LDAP: Attributes and Keeping Them Simple
A consensus exists among many writers about jargon. Throw a bunch of undefined words at a reader and he or she will soon fall asleep. In fact, put one term in a paragraph that the reader doesn't understand and a page or two later sleep will start to creep and the reader will lose interest.
So, in spite of the what many technical writers practice, I thought I might give you a break. You don't need to know everything about LDAP directory components or the construction of an address book to begin understanding the technology behind directories.
To a person who wants to find the name and email address of someone, he or she wants to do a simple search to find it. Does that person need to know how the information got into the directory? Do they need to understand how the directory came into being? Think about that.
In Gerald Carter's book, "LDAP Administration", he addresses attributes in a way I find intimidating. Here's a little quote for you:
Attributes types and the associated syntax rules are similar to variables and data type declarations found in many programming languages. The comparison is not that big a stretch.
OK then. How about another way of discussing it. Attributes hold information you need in a directory. For example, they might contain someone's name, address, telephone numbers, employee numbers, the department in which he or she work, his or her job title, etc.
Many other attributes exist in directories and LDAP administrators organize those attributes using something we will discuss in the next installment.
So, get ready for the next bit of jargon called objectClasses. You should find that subject pretty interesting if I can manage to write about it without putting you into an altered state.
Practical Task Scheduling Deployment
July 20, 2016 12:00 pm CDT
One of the best things about the UNIX environment (aside from being stable and efficient) is the vast array of software tools available to help you do your job. Traditionally, a UNIX tool does only one thing, but does that one thing very well. For example, grep is very easy to use and can search vast amounts of data quickly. The find tool can find a particular file or files based on all kinds of criteria. It's pretty easy to string these tools together to build even more powerful tools, such as a tool that finds all of the .log files in the /home directory and searches each one for a particular entry. This erector-set mentality allows UNIX system administrators to seem to always have the right tool for the job.
Cron traditionally has been considered another such a tool for job scheduling, but is it enough? This webinar considers that very question. The first part builds on a previous Geek Guide, Beyond Cron, and briefly describes how to know when it might be time to consider upgrading your job scheduling infrastructure. The second part presents an actual planning and implementation framework.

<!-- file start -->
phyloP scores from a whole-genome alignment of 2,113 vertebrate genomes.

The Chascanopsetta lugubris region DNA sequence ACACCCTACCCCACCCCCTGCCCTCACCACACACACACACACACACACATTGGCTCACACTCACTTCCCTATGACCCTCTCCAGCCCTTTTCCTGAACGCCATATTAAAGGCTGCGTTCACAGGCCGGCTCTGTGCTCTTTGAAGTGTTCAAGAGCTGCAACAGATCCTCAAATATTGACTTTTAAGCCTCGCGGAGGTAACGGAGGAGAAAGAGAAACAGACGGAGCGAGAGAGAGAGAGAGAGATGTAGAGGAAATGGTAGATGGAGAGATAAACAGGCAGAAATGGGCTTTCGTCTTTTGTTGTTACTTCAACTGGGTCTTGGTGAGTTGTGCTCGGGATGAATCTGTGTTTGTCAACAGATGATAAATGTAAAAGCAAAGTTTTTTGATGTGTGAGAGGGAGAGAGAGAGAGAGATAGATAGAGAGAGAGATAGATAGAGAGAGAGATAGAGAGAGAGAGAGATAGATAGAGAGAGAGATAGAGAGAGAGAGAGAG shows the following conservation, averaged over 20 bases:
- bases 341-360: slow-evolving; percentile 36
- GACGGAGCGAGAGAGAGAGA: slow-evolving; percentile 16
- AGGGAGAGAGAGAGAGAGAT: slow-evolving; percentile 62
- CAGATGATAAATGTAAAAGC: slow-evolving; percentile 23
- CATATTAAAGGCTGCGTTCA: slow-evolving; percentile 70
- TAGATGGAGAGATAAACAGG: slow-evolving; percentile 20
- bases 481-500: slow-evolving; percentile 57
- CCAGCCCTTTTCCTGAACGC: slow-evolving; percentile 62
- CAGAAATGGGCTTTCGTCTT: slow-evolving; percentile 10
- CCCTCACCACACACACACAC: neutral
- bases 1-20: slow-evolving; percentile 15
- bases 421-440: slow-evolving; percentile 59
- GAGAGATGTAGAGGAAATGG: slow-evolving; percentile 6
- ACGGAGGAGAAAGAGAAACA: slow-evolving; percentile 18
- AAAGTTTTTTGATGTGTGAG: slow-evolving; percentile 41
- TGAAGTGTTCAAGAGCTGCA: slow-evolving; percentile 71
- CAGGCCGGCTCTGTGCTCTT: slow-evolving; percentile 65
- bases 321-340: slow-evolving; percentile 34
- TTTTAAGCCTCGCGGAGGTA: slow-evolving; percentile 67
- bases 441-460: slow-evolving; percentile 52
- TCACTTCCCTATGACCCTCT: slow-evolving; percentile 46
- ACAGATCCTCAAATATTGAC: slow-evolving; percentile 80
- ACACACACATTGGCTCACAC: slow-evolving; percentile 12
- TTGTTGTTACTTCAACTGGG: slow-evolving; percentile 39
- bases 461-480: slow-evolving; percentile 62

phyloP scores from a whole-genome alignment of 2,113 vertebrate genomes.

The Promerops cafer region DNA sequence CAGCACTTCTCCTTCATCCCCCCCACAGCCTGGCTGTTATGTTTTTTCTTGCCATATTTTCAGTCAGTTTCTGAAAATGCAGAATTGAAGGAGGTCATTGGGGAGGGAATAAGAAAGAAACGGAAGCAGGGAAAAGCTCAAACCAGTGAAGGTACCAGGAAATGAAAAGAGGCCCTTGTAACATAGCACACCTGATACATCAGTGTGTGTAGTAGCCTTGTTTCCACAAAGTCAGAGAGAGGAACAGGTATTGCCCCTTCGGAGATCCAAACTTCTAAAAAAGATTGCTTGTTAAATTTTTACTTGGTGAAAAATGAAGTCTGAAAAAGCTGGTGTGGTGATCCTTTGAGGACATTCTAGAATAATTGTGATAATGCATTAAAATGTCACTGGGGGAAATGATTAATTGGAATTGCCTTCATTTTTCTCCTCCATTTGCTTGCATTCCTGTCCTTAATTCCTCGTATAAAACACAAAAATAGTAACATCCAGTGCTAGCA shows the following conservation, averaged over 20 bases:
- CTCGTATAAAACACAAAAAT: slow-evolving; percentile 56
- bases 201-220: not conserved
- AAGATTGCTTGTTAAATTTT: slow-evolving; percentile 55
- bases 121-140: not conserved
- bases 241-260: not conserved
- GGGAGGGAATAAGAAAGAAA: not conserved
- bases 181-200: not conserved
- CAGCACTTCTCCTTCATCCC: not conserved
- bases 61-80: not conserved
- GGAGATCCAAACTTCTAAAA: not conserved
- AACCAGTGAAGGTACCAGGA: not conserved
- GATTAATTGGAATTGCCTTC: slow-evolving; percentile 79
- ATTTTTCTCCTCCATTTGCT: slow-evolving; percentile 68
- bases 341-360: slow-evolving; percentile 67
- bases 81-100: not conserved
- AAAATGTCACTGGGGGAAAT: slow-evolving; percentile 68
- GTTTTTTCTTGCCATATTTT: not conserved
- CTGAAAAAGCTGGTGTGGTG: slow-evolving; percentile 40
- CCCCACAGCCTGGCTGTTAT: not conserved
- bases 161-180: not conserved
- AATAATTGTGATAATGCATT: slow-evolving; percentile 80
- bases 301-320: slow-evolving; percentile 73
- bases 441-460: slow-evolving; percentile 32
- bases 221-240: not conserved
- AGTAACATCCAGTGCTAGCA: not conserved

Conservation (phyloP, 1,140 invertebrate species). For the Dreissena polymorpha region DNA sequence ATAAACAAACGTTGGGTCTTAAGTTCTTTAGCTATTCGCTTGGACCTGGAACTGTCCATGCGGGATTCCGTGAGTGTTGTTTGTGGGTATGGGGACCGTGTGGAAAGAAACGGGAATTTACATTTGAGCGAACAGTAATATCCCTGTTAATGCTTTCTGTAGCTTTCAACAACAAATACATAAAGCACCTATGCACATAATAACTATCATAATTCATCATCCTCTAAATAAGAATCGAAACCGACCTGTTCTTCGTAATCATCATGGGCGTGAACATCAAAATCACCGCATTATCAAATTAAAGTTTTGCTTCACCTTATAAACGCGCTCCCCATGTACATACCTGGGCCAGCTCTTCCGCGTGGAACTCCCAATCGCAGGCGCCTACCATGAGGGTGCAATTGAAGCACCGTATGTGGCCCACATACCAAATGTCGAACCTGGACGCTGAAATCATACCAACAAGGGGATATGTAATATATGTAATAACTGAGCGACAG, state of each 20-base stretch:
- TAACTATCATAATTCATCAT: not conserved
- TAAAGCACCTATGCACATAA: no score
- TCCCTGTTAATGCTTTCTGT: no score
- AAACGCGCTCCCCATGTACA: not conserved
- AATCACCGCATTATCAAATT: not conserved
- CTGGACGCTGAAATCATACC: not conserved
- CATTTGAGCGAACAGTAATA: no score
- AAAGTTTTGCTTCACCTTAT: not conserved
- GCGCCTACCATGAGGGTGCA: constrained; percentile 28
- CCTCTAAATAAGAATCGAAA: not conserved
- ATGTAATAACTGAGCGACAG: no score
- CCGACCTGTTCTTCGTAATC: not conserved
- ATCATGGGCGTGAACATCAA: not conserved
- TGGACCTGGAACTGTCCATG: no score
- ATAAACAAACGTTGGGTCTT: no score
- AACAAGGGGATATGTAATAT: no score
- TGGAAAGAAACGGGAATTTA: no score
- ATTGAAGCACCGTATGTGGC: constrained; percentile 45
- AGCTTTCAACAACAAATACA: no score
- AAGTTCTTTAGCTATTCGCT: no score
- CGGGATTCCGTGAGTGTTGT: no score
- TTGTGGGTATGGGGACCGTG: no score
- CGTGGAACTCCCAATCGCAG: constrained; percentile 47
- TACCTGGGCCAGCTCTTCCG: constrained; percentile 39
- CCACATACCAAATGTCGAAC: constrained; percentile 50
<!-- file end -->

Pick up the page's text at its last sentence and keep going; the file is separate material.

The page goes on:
Join Linux Journal's Mike Diehl and Pat Cameron of Help Systems.
Free to Linux Journal readers.Register Now!
- Stunnel Security for Oracle
- SourceClear Open
- SUSE LLC's SUSE Manager
- Murat Yener and Onur Dundar's Expert Android Studio (Wrox)
- My +1 Sword of Productivity
- Managing Linux Using Puppet
- Tech Tip: Really Simple HTTP Server with Python
- Non-Linux FOSS: Caffeine!
- Google's SwiftShader Released
- Doing for User Space What We Did for Kernel Space
With all the industry talk about the benefits of Linux on Power and all the performance advantages offered by its open architecture, you may be considering a move in that direction. If you are thinking about analytics, big data and cloud computing, you would be right to evaluate Power. The idea of using commodity x86 hardware and replacing it every three years is an outdated cost model. It doesn’t consider the total cost of ownership, and it doesn’t consider the advantage of real processing power, high-availability and multithreading like a demon.
This ebook takes a look at some of the practical applications of the Linux on Power platform and ways you might bring all the performance power of this open architecture to bear for your organization. There are no smoke and mirrors here—just hard, cold, empirical evidence provided by independent sources. I also consider some innovative ways Linux on Power will be used in the future.Get the Guide